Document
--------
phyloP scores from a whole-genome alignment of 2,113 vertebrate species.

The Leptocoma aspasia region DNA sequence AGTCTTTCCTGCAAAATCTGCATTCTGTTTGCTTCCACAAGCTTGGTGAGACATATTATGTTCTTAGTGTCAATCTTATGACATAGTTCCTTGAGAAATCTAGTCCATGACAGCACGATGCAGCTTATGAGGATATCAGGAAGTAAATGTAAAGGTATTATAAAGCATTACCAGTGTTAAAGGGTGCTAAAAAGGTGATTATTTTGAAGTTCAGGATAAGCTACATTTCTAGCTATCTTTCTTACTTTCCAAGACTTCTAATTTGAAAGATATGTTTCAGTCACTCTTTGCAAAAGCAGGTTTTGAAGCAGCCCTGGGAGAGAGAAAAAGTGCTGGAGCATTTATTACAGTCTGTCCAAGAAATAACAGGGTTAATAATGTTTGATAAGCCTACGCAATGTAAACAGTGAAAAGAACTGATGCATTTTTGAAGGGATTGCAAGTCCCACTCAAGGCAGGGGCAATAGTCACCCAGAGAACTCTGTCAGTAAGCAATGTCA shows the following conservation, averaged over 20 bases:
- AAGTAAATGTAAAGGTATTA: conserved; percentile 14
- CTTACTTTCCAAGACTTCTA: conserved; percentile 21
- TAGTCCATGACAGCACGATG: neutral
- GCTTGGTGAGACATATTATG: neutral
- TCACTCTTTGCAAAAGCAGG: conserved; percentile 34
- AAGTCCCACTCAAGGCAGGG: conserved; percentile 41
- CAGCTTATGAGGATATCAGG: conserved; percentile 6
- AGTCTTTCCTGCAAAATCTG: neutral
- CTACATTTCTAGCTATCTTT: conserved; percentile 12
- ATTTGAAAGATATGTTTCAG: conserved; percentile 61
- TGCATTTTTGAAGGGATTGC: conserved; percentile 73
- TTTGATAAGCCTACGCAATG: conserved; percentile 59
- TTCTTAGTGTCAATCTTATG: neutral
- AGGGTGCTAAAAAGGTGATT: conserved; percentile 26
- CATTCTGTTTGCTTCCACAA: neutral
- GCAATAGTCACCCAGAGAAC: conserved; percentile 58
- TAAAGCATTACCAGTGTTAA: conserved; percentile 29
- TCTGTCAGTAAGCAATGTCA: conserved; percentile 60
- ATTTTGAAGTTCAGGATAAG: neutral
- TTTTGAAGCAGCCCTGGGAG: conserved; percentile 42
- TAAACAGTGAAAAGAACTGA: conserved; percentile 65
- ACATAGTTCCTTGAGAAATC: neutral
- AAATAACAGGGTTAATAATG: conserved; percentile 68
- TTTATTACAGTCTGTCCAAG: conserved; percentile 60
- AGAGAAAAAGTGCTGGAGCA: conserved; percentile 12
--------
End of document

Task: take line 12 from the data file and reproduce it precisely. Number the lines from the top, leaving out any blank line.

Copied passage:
- ATTTGAAAGATATGTTTCAG: conserved; percentile 61